Wednesday, November 16, 2011

Secularizing Curriculum

Being a Secular Homeschooler can be a bit tough sometimes. I know that many Secular Homeschoolers have issues with being in the minority, feeling left out & isolated. I really don't have a problem with that, since I have never fit in anyway & have always been in the minority.

No, my problem is with finding the right curriculum. You see, sometimes the best curriculum, for a specific subject, is a religious one. It's unfortunate, but it's the way things are. There really is such a limited selection of high-quality secular materials. So, some use religious materials and secularize them. Others stick only to secular materials, even if it means lower quality. Still others piece together their curriculum with whatever secular supplemental materials they can find or create it themselves.

I do a combination. There are some subjects for which I will not use a religious based curriculum, no matter what. The main ones are Science and Social Studies (I know that some homeschoolers have issues with the term Social Studies, but I consider it to be an umbrella term that encompasses History, Geography, & Cultural Studies). For Social Studies, we don't use much formal curriculum anyway. Geography is the only part of Social Studies for which we use formal curriculum. For History & Cultural Studies we have a plan, a formula, that we follow. We use a huge variety of supplemental materials, including some I create myself. For Geography, we use a formal curriculum as a spine & add tons of supplements. I think I do that because I feel that the Geography education I got in school was so lacking, I want to make sure that my kids get better. Geography, though, isn't an area that is difficult to find secular curriculum.

For Science, we don't use formal curriculum until high school level. Before high school level, our Science is done the same way our History is, I piece it together with supplemental materials (including some I create myself). Once we do use formal curriculum, I would rather choose a lower quality secular curriculum, that I can supplement to make more comprehensive & higher quality, than get a high quality religious curriculum that I will have to edit, omit things from, and supplement to make up for all the stuff I had to remove from it.

There are some subjects, though, where I am willing to secularize a religious curriculum, if it is a better fit & requires less tweaking than any secular material I've found. Math is one of these. Both my kids have used a non-secular curriculum for Math. Life of Fred is technically not a secular curriculum. However, it's not preachy and doesn't push religion. It doesn't have Bible quotes throughout. Plus, it made my daughter, the Math hater, enjoy Math & see that it really is useful in everyday life. That is something no other Math curriculum ever did. Mastering Mathematics isn't peppered throughout with Bible passages, but does have religion in it, especially in certain sections. However, it is a Mastery program, a true Mastery program (one that actually focuses on just ONE concept at a time). Most of the programs people call Mastery programs don't focus on mastery of just one concept, they introduce several concepts in each grade & cover them repeatedly in each grade until you have them, this is the way a spiral program works, not a mastery program.    The few others that actually could be considered mastery, I don't like. So, even though it is a religious program, it is the best program to meet our needs & my requirements. I would rather skip the religious comments, use something else for Graphing (it's most religious area), and supplement with the Key to series for Measurement & Metric Measurement (an area I think is lacking a bit in Mastering Mathematics, at least so far), than go with something that doesn't allow us to focus on one concept at a time or that teaches Math in a way we don't like.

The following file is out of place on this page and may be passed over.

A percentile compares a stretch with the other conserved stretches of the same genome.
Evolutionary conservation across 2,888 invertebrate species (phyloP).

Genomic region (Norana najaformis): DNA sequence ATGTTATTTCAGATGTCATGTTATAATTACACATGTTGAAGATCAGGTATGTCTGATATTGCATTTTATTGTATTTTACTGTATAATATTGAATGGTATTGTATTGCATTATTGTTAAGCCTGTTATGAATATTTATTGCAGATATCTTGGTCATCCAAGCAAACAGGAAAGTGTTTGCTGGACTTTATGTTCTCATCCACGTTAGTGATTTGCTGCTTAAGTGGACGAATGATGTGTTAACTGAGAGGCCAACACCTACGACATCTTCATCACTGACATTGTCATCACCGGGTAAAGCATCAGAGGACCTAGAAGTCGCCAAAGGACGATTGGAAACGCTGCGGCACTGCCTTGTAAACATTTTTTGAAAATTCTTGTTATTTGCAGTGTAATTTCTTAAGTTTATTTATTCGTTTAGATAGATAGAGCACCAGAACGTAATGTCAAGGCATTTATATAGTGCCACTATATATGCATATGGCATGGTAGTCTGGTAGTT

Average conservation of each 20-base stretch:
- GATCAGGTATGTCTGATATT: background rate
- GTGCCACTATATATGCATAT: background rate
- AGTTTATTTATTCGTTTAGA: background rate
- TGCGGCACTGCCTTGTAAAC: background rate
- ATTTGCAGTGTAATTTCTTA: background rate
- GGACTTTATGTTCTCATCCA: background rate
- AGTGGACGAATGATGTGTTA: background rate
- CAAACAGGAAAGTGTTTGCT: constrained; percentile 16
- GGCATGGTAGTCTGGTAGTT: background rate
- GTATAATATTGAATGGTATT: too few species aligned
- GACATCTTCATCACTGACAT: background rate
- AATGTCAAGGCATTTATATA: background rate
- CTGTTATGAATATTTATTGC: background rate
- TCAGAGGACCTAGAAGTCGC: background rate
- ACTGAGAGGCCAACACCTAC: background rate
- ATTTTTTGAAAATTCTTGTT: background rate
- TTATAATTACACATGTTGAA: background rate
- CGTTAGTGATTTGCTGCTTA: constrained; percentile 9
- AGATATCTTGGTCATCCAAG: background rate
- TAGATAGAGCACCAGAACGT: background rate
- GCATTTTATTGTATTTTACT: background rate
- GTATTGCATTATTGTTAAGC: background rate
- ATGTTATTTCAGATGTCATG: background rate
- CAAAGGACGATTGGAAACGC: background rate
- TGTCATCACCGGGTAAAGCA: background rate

In a foreign language program, I don't mind the occasional translation of a Bible passage or story. I also wouldn't mind the occasional religious reference in an English/Language Arts program. Maybe it's because so many of the people in our life are Christian, or maybe it's the cultural relevance, or the fact that we make sure they learn about all religions & allow them to choose their own religious path (or lack there of),  but I don't expect my kids to avoid all religious references. So, an occasional reference isn't a big deal to me. Constant references, Bible passages in every lesson, expecting you to graph things from the Bible, explaining that you should be frugal with money because that is what God wants you to do, those are the kind of things I don't want in our materials. Those are the things I will skip over. Those are the things that will cause me to not purchase a material, even if it means going with something less comprehensive or lower quality, if it is too pervasive to skip over.

What it comes down to is this: I homeschool to give my kids the best education possible. If the best material for a certain subject is a religious material, that I can tweak to fit our needs, I will use it & secularize it. I would rather have to tweak or supplement something than give my kids a half-assed education. I will not use a material that doesn't work for us, just because it is completely secular, if there is a religious material that will work better with just some tweaking or omitting the religious content. That would be doing my kids a disservice.

So, that's where I stand on secularizing curriculum.